Yahoo needs “some friggin’ breathing room.”
So said the new CEO of Yahoo, Carol Bartz, during a media conference call this week. I agree, but it looks like “the street” may be less patient. At a stock price of about $11.60 as I write this blog, the company’s value has diminished a fair bit since the beginning of the week when the announcement of her hiring was made public. Seems the pundits aren’t interested in being too patient.
Readers of this blog will know that I’m not a huge fan of Jerry Yang’s leadership or management. While I suspect he’s got an IQ higher than most mortals; I believe he made some boneheaded decisions over the past four years. Consequently, Yahoo today is not as great as previously. That said, it’s very good that he finally stepped down and brought in a professional leader to take the organization forward. The primary question is, will it ever reach its former level of relevance? And, secondly, is Carol Bartz the right person to take Yahoo forward?
Many observers say that she’s the wrong choice at the wrong time. Citing her lack of experience in an organization that makes money in the advertising industry, and the continually increasing pressure from Google, many industry watchers are saying she simply is not ready to do “what’s needed”. I disagree.
What’s needed from a new leader in any organization (including one as important as Yahoo,) is what’s called “clear eyes”: Any individual placed in a new role has to be able to size up the issues and priorities being faced. And time, as the lawyers say, will be of the essence. The new leader’s assessment has to be done very quickly. With no emotion, prejudice, or bias (s)he needs to see clearly what and how is required and then how to get those tasks completed in the most effective manner. Also quickly.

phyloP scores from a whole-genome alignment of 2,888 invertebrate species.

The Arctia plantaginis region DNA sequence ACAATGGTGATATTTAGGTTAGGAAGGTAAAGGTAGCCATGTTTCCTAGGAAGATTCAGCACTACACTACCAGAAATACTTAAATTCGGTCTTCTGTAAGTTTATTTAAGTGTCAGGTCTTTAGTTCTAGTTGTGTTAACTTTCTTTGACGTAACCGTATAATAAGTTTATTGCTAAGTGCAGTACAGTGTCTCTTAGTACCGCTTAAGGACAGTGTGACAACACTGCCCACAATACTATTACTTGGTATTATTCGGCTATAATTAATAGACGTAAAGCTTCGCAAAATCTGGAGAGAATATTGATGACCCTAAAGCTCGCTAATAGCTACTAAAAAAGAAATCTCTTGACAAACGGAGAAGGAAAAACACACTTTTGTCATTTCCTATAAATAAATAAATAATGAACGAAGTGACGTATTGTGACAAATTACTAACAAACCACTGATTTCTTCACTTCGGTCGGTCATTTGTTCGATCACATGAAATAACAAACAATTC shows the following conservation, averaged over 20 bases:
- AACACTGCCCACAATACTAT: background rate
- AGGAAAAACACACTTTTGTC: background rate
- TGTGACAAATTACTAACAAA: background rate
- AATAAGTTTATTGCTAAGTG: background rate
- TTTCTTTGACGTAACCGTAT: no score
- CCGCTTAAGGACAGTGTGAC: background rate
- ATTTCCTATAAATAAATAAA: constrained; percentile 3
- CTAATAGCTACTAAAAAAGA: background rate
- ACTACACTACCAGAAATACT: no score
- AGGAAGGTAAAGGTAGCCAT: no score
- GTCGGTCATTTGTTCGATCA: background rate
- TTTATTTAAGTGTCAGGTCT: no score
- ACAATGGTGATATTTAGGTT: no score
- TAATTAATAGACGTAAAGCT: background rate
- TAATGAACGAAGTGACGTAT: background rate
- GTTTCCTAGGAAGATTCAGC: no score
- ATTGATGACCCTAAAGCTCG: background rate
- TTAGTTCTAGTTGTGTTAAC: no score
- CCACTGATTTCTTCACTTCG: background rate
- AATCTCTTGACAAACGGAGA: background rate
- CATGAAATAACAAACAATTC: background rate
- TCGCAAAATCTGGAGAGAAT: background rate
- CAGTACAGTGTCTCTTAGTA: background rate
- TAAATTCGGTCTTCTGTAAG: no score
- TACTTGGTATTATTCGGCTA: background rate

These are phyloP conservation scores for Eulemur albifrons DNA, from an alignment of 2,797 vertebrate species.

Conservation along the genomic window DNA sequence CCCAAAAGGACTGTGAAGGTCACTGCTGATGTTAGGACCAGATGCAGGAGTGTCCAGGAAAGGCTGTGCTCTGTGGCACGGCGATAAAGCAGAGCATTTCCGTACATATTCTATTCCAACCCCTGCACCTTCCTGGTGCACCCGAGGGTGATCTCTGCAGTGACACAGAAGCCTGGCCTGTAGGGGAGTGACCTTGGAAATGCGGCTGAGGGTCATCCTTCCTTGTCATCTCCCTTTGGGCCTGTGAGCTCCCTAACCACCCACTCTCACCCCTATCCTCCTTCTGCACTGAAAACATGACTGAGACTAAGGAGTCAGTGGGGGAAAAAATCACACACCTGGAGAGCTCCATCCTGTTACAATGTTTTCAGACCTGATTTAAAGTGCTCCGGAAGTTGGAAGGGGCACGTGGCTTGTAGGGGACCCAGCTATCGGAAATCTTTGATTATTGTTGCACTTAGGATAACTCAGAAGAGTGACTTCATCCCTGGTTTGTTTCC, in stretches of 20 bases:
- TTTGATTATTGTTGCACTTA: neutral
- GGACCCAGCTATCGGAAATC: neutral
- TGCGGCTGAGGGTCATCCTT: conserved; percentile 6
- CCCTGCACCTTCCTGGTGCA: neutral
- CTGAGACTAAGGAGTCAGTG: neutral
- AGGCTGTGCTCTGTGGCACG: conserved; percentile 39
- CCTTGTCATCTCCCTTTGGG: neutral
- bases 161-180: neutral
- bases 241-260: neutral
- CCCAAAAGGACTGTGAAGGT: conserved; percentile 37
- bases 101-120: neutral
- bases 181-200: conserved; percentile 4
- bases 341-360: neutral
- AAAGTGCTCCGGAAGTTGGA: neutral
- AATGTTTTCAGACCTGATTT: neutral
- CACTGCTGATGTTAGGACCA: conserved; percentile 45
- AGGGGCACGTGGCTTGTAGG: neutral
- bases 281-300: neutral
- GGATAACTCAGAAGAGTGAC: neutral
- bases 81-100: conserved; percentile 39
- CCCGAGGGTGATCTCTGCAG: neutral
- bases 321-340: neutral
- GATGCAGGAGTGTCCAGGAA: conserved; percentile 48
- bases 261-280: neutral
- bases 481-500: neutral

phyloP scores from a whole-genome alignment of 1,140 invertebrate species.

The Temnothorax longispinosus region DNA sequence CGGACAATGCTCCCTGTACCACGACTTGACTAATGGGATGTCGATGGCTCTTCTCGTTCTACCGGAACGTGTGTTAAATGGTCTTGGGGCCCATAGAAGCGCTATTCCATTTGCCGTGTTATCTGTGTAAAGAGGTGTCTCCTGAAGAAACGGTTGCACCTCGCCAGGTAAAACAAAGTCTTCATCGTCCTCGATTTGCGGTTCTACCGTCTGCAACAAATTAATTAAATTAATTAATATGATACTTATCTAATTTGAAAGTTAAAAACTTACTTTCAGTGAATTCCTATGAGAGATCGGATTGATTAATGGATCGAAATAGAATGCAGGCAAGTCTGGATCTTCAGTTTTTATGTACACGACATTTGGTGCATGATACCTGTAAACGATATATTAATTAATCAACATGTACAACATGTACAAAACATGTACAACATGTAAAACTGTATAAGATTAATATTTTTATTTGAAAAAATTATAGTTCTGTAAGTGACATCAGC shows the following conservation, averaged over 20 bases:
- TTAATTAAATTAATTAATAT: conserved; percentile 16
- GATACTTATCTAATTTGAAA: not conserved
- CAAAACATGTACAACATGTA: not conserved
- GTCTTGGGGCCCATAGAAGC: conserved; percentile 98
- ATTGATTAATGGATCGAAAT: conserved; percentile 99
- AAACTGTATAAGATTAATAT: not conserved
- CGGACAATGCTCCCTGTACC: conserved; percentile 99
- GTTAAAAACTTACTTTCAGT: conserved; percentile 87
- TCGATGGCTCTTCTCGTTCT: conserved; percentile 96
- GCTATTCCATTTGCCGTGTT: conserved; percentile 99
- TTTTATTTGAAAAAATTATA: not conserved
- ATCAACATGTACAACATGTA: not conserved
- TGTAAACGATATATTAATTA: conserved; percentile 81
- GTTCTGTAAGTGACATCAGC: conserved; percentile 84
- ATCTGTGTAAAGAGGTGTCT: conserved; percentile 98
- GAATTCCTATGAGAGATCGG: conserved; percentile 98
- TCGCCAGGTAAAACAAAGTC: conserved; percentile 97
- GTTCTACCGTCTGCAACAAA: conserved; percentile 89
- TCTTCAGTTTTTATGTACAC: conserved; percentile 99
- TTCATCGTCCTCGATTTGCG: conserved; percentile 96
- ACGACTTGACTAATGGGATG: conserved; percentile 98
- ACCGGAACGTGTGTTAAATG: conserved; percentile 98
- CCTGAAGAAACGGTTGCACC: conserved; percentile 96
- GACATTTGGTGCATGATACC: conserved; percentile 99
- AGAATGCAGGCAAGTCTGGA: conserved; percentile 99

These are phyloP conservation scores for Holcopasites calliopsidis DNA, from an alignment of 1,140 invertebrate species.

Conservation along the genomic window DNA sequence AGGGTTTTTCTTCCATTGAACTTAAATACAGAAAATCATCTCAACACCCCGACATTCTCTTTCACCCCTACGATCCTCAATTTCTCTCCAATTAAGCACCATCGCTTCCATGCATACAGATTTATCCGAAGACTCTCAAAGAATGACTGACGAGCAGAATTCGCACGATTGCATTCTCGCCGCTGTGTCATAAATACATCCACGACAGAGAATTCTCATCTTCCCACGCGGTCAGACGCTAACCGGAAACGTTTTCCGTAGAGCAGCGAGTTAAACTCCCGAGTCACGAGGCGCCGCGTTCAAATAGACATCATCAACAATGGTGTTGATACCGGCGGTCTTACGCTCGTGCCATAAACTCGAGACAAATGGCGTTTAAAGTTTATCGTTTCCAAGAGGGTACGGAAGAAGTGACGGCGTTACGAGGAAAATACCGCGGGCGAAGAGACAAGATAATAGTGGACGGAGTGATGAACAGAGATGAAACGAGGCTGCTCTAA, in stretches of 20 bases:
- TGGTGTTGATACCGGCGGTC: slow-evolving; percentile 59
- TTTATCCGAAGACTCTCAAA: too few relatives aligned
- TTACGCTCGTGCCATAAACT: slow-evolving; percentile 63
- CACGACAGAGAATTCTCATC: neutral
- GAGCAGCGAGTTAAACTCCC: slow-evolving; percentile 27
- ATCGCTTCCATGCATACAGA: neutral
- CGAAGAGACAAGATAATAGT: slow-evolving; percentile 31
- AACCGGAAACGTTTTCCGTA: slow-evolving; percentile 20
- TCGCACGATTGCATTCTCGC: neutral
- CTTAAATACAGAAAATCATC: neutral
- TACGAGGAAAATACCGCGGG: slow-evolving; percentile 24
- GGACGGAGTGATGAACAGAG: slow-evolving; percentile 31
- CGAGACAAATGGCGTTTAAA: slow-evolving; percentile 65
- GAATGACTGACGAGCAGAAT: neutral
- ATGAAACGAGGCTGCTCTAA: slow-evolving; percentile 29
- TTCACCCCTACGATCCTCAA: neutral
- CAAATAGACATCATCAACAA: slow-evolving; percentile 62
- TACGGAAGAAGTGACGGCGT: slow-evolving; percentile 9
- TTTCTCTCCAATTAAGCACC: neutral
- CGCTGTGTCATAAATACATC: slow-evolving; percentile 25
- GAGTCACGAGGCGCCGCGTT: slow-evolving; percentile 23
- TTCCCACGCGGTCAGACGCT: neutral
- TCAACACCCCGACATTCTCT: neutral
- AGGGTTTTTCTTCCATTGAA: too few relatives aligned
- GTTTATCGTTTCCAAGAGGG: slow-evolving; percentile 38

I think Carol Bartz is exactly that type of individual. Her plan for an immediate “deep dive” into the workings of the company and the existing plans is precisely what I’d recommend to any new head of state who sincerely wants to get a handle on strengths and weaknesses of – and within – the organization recently joined. It shows interest and care to all those watching the early actions of the new boss. That showing is itself an encouraging action and statement of direction to them.
And to those who worry about her so-called lack of experience; they may want to do a little homework on Ms Bartz. She sits on boards of companies like Cisco and Intel each with their own opportunities and handicaps. She’s worked at Sun and ran Autodesk, a leader in CAD. She’s been underestimated by rivals and pundits in the past and succeeded where others have failed. Great leaders often say they’ve experienced similar responses to their arrival by the way.
Whether Yahoo does a deal with Microsoft or another organization like Time Warner, or if it remains as a freestanding organization with fresh direction and objectives, I’d bet it’s going places.